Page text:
The weather outside is frightful, but inside the flower shop it is spring! Artist John Falter did a beautiful painting of contrasts for the February 28, 1948 cover. Inside are the pinks, yellows and reds of blossoms; outside is dirty old New York snow. The poor policeman on the beat looks miserably frozen, but maybe the shop window is to give us hope. The snow can’t last forever, right?
Saturday Evening Post covers through the decades have creeped us out with witches, goblins, and even a scary neighbor or two. They’re all in good fun, but you might want to keep the lights on as you observe the talents of some of our favorites.
A parade of trick-or-treaters is walking by on artist John Falter’s 1958 cover with even Mom wearing a scary mask. Or, as the Post editors put it at the time: “Mrs. Oldwitch and five little creeps are out on a shakedown cruise.” Editors are nice people. Really.
There’s one of these guys in every neighborhood: Artist Amos Sewell shows a homeowner who decided to don a creepy mask to freak out the neighborhood kiddies. (Maybe he’s an editor.) The flashlight focused on the mask provides early special effects, and it works on the neighborhood goblins who flee in terror. We secretly hope the old guy gets his windows soaped. But on the other hand, being scary is what Halloween is all about.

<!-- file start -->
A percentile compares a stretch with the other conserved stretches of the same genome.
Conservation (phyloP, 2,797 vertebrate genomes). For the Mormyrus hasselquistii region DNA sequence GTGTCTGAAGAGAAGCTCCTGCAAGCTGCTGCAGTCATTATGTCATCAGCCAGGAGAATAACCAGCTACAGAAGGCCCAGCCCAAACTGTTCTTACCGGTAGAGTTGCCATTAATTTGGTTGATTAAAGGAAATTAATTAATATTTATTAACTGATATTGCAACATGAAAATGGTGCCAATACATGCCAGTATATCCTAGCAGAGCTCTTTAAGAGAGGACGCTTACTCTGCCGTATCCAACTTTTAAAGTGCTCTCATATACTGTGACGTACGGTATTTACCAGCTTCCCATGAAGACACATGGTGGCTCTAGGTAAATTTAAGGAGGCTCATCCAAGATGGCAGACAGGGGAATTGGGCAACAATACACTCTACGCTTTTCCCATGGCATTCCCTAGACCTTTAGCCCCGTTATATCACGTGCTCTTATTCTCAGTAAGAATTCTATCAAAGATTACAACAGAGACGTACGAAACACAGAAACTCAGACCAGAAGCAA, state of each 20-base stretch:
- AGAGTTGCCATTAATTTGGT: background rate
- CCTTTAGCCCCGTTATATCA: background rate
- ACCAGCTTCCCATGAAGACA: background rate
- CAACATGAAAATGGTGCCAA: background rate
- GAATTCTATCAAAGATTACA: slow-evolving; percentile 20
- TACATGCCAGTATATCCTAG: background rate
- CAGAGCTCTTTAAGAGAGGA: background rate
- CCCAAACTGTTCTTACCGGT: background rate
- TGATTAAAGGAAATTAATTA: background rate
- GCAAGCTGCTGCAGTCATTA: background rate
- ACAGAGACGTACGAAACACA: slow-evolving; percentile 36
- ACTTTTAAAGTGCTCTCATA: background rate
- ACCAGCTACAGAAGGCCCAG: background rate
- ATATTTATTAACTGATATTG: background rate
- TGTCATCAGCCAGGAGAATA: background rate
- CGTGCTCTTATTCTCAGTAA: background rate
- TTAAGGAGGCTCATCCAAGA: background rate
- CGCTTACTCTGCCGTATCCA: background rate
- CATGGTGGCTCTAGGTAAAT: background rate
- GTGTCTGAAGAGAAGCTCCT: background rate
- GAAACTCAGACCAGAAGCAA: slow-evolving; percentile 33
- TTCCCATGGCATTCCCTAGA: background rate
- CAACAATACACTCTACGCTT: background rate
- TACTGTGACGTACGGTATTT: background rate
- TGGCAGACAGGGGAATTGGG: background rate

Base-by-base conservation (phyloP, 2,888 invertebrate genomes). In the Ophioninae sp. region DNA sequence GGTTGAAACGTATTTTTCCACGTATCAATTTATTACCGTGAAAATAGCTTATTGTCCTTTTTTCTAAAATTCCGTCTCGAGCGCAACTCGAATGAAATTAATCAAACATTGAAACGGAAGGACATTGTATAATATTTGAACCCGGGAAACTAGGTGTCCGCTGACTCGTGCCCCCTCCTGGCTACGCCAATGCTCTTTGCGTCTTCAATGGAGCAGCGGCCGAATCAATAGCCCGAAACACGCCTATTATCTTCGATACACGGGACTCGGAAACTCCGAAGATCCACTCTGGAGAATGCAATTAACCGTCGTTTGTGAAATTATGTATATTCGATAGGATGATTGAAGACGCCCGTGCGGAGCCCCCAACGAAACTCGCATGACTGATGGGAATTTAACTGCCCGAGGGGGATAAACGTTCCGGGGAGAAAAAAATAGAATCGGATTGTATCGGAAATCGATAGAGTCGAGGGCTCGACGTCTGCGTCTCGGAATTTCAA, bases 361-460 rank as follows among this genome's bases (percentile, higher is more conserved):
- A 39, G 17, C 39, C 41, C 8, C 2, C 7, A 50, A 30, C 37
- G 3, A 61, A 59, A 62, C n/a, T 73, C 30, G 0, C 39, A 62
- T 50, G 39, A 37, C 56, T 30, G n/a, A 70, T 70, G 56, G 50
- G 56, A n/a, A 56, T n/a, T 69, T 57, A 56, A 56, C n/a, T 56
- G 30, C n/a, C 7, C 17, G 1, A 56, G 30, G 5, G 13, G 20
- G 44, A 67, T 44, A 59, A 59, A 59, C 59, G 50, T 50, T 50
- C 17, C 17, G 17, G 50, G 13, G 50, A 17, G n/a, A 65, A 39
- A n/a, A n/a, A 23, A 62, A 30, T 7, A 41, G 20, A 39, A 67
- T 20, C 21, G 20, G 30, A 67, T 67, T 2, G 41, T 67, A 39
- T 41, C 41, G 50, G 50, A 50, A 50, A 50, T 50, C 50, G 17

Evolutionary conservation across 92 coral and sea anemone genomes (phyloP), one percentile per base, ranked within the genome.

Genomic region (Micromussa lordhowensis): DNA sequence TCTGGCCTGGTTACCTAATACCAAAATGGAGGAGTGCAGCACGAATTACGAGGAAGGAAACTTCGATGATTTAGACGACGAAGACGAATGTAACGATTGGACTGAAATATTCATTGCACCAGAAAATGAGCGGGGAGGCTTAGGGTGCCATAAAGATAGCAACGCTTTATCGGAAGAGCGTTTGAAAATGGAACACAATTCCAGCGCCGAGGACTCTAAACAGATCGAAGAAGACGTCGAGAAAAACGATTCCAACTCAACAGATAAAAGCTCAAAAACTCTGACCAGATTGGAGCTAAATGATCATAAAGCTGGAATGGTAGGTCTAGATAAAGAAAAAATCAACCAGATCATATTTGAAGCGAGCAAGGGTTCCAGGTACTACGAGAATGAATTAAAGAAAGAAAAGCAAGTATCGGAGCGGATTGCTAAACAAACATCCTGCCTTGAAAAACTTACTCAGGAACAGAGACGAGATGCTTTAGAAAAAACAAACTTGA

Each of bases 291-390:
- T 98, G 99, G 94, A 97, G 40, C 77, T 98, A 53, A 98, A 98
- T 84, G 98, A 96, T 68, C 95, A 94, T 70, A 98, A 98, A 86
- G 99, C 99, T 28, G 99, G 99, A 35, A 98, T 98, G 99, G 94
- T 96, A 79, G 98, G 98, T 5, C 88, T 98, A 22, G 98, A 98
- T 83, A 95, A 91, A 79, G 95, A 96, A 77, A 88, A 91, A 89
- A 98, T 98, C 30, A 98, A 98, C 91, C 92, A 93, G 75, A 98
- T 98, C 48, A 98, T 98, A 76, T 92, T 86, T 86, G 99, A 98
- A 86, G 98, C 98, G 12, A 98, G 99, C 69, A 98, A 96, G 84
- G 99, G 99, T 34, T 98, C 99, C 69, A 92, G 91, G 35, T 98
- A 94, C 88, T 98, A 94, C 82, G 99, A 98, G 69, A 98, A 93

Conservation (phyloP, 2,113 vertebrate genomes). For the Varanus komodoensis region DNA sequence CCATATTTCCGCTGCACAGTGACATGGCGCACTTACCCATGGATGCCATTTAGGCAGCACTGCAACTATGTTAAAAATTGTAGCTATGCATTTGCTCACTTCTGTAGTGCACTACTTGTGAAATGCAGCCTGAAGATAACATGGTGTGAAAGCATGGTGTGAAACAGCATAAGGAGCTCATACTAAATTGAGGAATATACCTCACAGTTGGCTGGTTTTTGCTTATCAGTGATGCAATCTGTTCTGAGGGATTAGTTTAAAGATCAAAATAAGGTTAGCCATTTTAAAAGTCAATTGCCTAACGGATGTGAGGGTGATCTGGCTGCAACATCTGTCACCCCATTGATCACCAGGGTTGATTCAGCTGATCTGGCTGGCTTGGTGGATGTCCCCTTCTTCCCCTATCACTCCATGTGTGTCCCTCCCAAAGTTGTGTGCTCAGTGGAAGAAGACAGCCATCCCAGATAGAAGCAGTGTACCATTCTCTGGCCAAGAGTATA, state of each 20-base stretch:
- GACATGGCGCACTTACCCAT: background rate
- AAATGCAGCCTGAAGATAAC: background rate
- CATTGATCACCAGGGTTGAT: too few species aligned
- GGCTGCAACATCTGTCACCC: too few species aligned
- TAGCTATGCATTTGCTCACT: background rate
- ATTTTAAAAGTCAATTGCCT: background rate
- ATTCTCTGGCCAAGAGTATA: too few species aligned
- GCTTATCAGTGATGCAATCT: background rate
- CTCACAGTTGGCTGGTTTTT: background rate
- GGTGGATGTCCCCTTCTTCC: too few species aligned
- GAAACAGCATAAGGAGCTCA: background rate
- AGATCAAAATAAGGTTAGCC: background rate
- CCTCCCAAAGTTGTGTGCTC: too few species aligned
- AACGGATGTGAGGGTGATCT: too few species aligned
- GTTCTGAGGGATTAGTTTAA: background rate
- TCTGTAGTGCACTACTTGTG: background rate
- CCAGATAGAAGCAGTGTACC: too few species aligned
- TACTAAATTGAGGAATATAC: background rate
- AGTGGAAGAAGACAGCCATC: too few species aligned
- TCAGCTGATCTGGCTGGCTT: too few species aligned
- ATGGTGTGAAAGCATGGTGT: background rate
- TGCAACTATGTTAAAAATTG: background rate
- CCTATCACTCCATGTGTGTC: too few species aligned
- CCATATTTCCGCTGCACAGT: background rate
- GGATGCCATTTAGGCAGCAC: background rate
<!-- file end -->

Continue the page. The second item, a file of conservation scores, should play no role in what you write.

Talk about scary! Artist Edgar Franklin Wittmack (Halloween 1926) shows us a dapper young man on his way to a Halloween party. But he’s terrified of a very large, very sinister shadow, and we don’t blame him! Just what is that creepy shadow, anyway? Perhaps it’s the deliciously creepy witch from famous cover artist J.C. Lyendecker’s October 1923 cover. But wait—there are more witches! It’s Witches Night Out on artist Eugene Iverd’s 1927 cover—they’re flying everywhere! Trick-or-treaters: beware!